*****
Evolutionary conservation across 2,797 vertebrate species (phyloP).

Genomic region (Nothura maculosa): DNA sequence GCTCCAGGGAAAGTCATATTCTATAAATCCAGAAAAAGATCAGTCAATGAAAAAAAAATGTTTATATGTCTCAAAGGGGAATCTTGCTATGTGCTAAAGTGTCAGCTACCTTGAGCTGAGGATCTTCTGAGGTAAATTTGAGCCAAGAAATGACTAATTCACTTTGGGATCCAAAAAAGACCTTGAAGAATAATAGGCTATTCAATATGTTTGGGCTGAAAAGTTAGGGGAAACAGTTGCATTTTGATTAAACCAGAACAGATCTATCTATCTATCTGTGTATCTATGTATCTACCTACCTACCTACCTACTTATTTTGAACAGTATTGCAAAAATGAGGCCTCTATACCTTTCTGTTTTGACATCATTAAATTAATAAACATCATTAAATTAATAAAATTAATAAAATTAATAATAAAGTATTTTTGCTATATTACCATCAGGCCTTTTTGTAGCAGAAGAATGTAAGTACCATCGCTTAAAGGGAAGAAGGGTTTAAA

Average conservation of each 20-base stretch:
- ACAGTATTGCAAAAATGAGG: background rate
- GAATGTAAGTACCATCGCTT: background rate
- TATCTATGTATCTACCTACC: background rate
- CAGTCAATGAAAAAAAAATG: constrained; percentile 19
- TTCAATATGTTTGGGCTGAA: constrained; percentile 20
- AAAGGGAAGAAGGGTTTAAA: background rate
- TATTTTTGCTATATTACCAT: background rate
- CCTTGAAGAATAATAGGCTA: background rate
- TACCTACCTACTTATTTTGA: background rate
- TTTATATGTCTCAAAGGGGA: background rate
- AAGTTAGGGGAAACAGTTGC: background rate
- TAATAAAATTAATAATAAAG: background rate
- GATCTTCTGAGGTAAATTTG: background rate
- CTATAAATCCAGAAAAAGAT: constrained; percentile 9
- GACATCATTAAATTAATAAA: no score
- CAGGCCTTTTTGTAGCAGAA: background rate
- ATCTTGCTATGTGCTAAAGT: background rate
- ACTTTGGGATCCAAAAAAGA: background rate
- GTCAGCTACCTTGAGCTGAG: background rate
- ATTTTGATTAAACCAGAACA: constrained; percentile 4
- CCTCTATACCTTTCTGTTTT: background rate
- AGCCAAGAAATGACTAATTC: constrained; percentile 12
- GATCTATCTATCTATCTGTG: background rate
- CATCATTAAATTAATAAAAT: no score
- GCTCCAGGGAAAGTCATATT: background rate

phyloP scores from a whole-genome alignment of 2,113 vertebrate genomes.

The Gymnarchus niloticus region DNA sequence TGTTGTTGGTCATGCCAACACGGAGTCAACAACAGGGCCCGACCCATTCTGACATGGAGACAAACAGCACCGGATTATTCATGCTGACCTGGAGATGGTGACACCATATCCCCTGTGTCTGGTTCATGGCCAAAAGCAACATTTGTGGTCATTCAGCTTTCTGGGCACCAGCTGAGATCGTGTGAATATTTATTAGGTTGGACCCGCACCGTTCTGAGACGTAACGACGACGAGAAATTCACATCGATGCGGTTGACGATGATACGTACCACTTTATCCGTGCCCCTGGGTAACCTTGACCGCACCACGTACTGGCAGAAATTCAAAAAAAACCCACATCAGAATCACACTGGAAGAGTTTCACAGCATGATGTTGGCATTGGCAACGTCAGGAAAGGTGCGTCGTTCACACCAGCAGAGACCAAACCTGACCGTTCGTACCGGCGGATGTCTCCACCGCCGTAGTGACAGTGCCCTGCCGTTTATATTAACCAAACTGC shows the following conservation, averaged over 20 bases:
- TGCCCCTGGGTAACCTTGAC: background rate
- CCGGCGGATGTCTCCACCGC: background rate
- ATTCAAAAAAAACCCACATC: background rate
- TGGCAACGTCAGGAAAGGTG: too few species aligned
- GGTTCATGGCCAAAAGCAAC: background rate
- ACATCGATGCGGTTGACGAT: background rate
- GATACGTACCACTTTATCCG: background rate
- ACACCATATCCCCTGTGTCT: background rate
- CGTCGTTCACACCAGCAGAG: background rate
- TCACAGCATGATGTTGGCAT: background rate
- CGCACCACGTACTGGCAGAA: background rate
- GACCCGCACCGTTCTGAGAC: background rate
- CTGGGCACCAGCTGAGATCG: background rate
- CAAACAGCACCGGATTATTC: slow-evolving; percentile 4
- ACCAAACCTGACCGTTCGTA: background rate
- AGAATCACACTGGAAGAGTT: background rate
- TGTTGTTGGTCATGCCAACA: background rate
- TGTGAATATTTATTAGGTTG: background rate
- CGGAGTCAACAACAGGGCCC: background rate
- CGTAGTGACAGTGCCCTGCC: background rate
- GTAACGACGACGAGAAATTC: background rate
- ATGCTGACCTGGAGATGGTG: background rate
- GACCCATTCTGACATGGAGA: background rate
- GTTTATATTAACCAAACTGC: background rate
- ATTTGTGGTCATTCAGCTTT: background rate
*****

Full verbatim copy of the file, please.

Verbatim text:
Evolutionary conservation across 2,797 vertebrate species (phyloP).

Genomic region (Nothura maculosa): DNA sequence GCTCCAGGGAAAGTCATATTCTATAAATCCAGAAAAAGATCAGTCAATGAAAAAAAAATGTTTATATGTCTCAAAGGGGAATCTTGCTATGTGCTAAAGTGTCAGCTACCTTGAGCTGAGGATCTTCTGAGGTAAATTTGAGCCAAGAAATGACTAATTCACTTTGGGATCCAAAAAAGACCTTGAAGAATAATAGGCTATTCAATATGTTTGGGCTGAAAAGTTAGGGGAAACAGTTGCATTTTGATTAAACCAGAACAGATCTATCTATCTATCTGTGTATCTATGTATCTACCTACCTACCTACCTACTTATTTTGAACAGTATTGCAAAAATGAGGCCTCTATACCTTTCTGTTTTGACATCATTAAATTAATAAACATCATTAAATTAATAAAATTAATAAAATTAATAATAAAGTATTTTTGCTATATTACCATCAGGCCTTTTTGTAGCAGAAGAATGTAAGTACCATCGCTTAAAGGGAAGAAGGGTTTAAA

Average conservation of each 20-base stretch:
- ACAGTATTGCAAAAATGAGG: background rate
- GAATGTAAGTACCATCGCTT: background rate
- TATCTATGTATCTACCTACC: background rate
- CAGTCAATGAAAAAAAAATG: constrained; percentile 19
- TTCAATATGTTTGGGCTGAA: constrained; percentile 20
- AAAGGGAAGAAGGGTTTAAA: background rate
- TATTTTTGCTATATTACCAT: background rate
- CCTTGAAGAATAATAGGCTA: background rate
- TACCTACCTACTTATTTTGA: background rate
- TTTATATGTCTCAAAGGGGA: background rate
- AAGTTAGGGGAAACAGTTGC: background rate
- TAATAAAATTAATAATAAAG: background rate
- GATCTTCTGAGGTAAATTTG: background rate
- CTATAAATCCAGAAAAAGAT: constrained; percentile 9
- GACATCATTAAATTAATAAA: no score
- CAGGCCTTTTTGTAGCAGAA: background rate
- ATCTTGCTATGTGCTAAAGT: background rate
- ACTTTGGGATCCAAAAAAGA: background rate
- GTCAGCTACCTTGAGCTGAG: background rate
- ATTTTGATTAAACCAGAACA: constrained; percentile 4
- CCTCTATACCTTTCTGTTTT: background rate
- AGCCAAGAAATGACTAATTC: constrained; percentile 12
- GATCTATCTATCTATCTGTG: background rate
- CATCATTAAATTAATAAAAT: no score
- GCTCCAGGGAAAGTCATATT: background rate

phyloP scores from a whole-genome alignment of 2,113 vertebrate genomes.

The Gymnarchus niloticus region DNA sequence TGTTGTTGGTCATGCCAACACGGAGTCAACAACAGGGCCCGACCCATTCTGACATGGAGACAAACAGCACCGGATTATTCATGCTGACCTGGAGATGGTGACACCATATCCCCTGTGTCTGGTTCATGGCCAAAAGCAACATTTGTGGTCATTCAGCTTTCTGGGCACCAGCTGAGATCGTGTGAATATTTATTAGGTTGGACCCGCACCGTTCTGAGACGTAACGACGACGAGAAATTCACATCGATGCGGTTGACGATGATACGTACCACTTTATCCGTGCCCCTGGGTAACCTTGACCGCACCACGTACTGGCAGAAATTCAAAAAAAACCCACATCAGAATCACACTGGAAGAGTTTCACAGCATGATGTTGGCATTGGCAACGTCAGGAAAGGTGCGTCGTTCACACCAGCAGAGACCAAACCTGACCGTTCGTACCGGCGGATGTCTCCACCGCCGTAGTGACAGTGCCCTGCCGTTTATATTAACCAAACTGC shows the following conservation, averaged over 20 bases:
- TGCCCCTGGGTAACCTTGAC: background rate
- CCGGCGGATGTCTCCACCGC: background rate
- ATTCAAAAAAAACCCACATC: background rate
- TGGCAACGTCAGGAAAGGTG: too few species aligned
- GGTTCATGGCCAAAAGCAAC: background rate
- ACATCGATGCGGTTGACGAT: background rate
- GATACGTACCACTTTATCCG: background rate
- ACACCATATCCCCTGTGTCT: background rate
- CGTCGTTCACACCAGCAGAG: background rate
- TCACAGCATGATGTTGGCAT: background rate
- CGCACCACGTACTGGCAGAA: background rate
- GACCCGCACCGTTCTGAGAC: background rate
- CTGGGCACCAGCTGAGATCG: background rate
- CAAACAGCACCGGATTATTC: slow-evolving; percentile 4
- ACCAAACCTGACCGTTCGTA: background rate
- AGAATCACACTGGAAGAGTT: background rate
- TGTTGTTGGTCATGCCAACA: background rate
- TGTGAATATTTATTAGGTTG: background rate
- CGGAGTCAACAACAGGGCCC: background rate
- CGTAGTGACAGTGCCCTGCC: background rate
- GTAACGACGACGAGAAATTC: background rate
- ATGCTGACCTGGAGATGGTG: background rate
- GACCCATTCTGACATGGAGA: background rate
- GTTTATATTAACCAAACTGC: background rate
- ATTTGTGGTCATTCAGCTTT: background rate